Along the way, I came across a theory that was new to me called region-beta paradox. My degree is in a different area, but I began as a psychology major at UConn and the field remains fascinating to me. Thus I ended up reading five articles on this theory, including “The Peculiar Longevity of Things Not So Bad,” by the developers of the hypothesis, T.D.Gilbert et al. There’s a lot to the theory.


The crux however of region-beta paradox is that more intense upsets likely trigger the mind/body response to recovery, processes that reduce stress. Whereas less intense upsets do not. As such, we may find ourselves still fuming days, weeks later, over spilled milk.


Now we have a theoretical explanation. What’s to be done to get over small upsets?


In a Huff Post healthy living piece titled, “How To Stop Agonizing Over The Little Things (Because They Are Inevitable),” written by Kate Bratskeir, she states, “Many of us allow one sour moment to spoil what would have been a perfectly sweet day.” She goes on to suggest the following coping strategies.


  • Just.Stop.Thinking.About.It
  • Focus on your breathing ~ which can be done anywhere, anytime
  • Be mindful (my interpretation ~ take in your moments, surroundings ~ keep yourself in the here & now)
  • Do some positive visualization ~ maybe think about a favorite ski slope or beach

Here’s a biggie in my book ~

  • Document Your Wins ~ however minor, keep track of things that go well on any given day
  • Keep an overall balance sheet of wins and losses (my approach ~ from making a green light to a winning scratch-off lottery ticket of any amount, to having a door held open, to a friendly hello from a stranger * And may I add, “Pay It Forward.”


My win yesterday was finding the last box of seasonally decorated fireplace matches while shopping after lunch. Small – but no less a win. I plan to think about my win.

I’m Dreaming of a White Christmas

Posted on December 25, 2017

Photo by Jacqueline Bennett A White Christmas in Connecticut – photo taken about 5 a.m. Christmas morning 2017.

By: Jacqueline Bennett


I watched “White Christmas” starring Bing Crosby and Rosemary Clooney three times this season on the AMC channel. I never tire of it. Oh that Vermont lodge! The train ride to New England. The late night scene with Bing and Rosemary by the fire -“when I get weary and I can’t sleep, I count my blessings instead of sheep.” The scene when the retired general arrives in uniform. Of course the story culiminates with the singing of “White Christmas”, and at last – the beautiful snowfall! Oh, old Hollywood – thank you for this classic.


Sending Merry Christmas wishes to the readers of newsandviewsjb! “May your days be merry and all your Christmases be white.”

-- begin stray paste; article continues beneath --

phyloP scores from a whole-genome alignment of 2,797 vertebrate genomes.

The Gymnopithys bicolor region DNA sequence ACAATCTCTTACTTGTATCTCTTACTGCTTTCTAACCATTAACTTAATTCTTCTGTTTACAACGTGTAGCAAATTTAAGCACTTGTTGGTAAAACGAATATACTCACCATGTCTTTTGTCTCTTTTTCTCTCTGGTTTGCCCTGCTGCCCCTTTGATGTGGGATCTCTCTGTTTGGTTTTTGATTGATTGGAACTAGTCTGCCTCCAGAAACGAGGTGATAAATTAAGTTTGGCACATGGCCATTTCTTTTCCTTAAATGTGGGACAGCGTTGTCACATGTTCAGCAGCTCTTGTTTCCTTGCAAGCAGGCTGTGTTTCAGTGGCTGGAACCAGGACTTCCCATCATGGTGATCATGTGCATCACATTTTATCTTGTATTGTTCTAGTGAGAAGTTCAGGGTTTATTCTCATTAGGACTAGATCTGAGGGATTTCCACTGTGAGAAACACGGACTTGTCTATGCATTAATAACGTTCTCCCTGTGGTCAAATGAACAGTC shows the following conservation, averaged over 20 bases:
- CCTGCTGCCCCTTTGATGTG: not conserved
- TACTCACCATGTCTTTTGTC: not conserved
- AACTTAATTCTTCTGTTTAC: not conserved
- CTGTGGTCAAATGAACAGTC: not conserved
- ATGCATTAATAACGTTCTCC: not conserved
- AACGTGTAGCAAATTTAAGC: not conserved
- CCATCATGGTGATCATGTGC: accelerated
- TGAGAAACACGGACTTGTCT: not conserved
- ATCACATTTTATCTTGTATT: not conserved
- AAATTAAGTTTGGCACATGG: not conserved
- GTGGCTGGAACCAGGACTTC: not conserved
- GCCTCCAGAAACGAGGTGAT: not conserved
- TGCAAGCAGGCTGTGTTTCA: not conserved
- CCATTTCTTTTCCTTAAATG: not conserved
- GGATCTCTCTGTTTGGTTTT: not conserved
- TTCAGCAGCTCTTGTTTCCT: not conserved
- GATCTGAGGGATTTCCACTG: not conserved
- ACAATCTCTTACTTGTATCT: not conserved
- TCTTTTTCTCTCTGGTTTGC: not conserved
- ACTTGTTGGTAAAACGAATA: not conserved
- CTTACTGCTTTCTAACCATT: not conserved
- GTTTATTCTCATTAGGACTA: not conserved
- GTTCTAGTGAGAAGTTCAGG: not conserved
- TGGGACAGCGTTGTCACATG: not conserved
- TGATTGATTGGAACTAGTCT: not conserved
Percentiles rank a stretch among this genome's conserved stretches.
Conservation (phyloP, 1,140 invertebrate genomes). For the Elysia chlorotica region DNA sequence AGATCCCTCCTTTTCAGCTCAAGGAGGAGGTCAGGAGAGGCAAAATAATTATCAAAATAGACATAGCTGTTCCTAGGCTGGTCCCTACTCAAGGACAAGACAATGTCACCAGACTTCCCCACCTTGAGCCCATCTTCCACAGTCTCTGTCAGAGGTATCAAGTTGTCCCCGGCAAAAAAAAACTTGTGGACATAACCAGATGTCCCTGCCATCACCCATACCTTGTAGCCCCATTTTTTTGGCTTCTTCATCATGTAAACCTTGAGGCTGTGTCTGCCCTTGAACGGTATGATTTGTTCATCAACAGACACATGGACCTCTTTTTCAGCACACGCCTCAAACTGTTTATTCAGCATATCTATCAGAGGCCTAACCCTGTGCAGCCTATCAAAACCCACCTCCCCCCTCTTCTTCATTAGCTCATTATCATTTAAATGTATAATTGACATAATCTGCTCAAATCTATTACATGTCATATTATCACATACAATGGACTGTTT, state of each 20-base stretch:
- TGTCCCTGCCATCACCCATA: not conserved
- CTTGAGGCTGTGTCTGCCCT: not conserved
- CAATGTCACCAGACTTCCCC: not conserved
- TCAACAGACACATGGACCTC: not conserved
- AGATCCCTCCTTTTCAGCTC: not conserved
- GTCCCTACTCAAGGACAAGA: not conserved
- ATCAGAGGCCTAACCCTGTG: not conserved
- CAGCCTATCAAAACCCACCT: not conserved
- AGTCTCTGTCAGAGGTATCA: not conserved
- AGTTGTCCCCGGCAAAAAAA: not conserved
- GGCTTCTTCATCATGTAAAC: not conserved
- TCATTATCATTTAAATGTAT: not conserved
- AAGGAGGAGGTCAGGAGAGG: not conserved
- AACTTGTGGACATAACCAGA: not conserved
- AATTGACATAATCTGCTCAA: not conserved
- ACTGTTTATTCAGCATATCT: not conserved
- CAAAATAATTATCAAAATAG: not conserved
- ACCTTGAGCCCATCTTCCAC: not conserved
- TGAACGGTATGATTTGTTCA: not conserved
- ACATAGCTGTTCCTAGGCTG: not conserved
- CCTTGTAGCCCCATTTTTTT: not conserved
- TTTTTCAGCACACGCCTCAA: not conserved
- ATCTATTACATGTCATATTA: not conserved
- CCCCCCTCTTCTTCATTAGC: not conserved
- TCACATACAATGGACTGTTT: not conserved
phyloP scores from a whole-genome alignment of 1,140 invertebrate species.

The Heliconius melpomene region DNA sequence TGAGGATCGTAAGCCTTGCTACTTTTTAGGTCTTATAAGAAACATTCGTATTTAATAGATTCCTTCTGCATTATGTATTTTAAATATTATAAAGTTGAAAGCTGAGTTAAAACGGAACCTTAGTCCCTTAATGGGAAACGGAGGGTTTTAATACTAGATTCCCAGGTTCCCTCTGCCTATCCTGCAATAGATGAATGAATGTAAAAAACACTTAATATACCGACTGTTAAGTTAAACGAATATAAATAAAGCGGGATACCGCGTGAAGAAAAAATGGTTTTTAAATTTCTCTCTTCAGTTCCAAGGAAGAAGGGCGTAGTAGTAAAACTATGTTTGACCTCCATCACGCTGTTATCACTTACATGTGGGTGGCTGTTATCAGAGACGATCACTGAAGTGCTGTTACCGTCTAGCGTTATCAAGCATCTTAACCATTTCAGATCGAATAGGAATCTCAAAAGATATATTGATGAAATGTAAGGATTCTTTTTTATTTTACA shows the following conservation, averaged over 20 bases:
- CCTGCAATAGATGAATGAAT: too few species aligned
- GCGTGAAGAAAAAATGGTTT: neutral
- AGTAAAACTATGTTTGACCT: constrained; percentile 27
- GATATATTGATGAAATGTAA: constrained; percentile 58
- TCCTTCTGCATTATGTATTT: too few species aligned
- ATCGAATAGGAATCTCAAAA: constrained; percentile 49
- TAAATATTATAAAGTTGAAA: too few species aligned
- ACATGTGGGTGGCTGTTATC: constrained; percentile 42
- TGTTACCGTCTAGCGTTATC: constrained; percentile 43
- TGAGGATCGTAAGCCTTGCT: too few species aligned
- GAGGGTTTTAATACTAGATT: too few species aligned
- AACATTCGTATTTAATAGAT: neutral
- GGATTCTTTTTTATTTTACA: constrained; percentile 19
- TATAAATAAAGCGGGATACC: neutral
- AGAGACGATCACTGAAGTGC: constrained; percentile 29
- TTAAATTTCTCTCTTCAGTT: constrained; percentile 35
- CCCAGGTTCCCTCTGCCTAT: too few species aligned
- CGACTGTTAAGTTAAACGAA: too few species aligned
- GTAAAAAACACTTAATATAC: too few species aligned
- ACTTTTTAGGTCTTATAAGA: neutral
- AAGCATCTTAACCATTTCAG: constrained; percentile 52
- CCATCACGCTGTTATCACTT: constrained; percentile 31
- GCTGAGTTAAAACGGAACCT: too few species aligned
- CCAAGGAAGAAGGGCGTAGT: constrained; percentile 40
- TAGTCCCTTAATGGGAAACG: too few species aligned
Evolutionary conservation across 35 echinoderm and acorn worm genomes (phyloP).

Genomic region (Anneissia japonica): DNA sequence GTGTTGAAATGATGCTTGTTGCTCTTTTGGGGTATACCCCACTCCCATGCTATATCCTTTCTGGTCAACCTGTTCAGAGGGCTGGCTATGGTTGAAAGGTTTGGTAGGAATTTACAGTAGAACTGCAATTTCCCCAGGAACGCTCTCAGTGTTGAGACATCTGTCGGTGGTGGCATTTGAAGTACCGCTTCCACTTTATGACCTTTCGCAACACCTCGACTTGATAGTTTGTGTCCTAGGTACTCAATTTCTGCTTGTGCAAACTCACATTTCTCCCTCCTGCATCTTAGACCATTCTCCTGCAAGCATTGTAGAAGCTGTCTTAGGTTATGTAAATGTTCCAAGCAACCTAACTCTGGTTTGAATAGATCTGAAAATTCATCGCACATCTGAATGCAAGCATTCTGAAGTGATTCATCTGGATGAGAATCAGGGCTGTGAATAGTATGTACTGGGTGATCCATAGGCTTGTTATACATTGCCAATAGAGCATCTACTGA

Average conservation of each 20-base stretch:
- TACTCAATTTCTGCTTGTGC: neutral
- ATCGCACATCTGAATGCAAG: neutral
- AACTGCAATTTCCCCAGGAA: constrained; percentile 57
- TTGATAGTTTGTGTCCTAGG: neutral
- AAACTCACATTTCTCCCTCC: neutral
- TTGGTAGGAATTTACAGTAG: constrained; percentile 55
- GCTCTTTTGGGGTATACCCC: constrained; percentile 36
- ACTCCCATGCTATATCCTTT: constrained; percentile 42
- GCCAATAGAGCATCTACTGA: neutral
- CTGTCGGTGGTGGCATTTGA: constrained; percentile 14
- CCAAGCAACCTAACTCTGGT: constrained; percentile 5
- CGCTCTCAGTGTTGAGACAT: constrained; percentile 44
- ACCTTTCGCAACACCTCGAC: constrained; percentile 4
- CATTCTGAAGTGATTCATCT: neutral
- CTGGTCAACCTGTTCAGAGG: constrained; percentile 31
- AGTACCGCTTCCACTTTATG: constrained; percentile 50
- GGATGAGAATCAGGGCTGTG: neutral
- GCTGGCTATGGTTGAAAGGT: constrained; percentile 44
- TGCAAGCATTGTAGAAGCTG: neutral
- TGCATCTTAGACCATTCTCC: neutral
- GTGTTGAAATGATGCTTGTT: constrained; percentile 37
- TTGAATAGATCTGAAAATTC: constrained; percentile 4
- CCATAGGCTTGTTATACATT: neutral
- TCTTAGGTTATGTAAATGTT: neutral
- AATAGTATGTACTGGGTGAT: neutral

Mom’s Recipe Box: Kathleen Shares “Grandpa Frank’s Spaghetti Sauce”

Posted on December 24, 2017







Courtesy photo: Her great-niece Kathleen, has shared “Grandpa Frank’s Spaghetti Sauce” and it has been added to Mom’s Recipe Box.




In Time For the Holidays – “Grandpa Franks’s Spaghetti Sauce” from Kathleen


It has been awhile since I’ve made an addition to  “Mom’s Recipe Box” and this is one I know my mother would love. It comes from Kathleen Pope, who is married to my second cousin Brad on my dad’s side  (my cousin Betty-Jane’s son). Thus Kathleen is Mom’s great-niece. As I’ve said before, Mom was all about family. She adored hearing about what was going on with each family member. Looking forward to every new recipe, I know Mom would have been so pleased to learn about Kathleen’s blog “The Fresh Cooky” 


Kathleen noted that years back her grandfather had, at different times, owned several Italian restaurants in the Denver, Colorado area. Here’s a bit of what she wrote on her post about “Grandpa’s Frank’s Spaghetti Sauce, ” “Shh, don’t tell anyone, but I’m sharing one of our treasured family recipes. Ohh are you in for a treat….” She went on to say that she grew up on this “robust” red sauce which her mother often made.  To read the post


After the turkey and all the fixings are gobbled up on Christmas Day, and leftovers have been turned into turkey sandwiches or turkey soup, it will be time for a change. Seems like a perfect chance to try this special recipe.  Thanks Kathleen! – Jackie


Kathleen has shared …


For the complete recipe click on this link.

… a treasured family recipe            


Grandpa Frank’s Spaghetti Sauce














Mom’s Recipe Box began on as a temporary weekly series each Friday, and is now published occasionally, adding to the Cecelia G. Bennett Collection.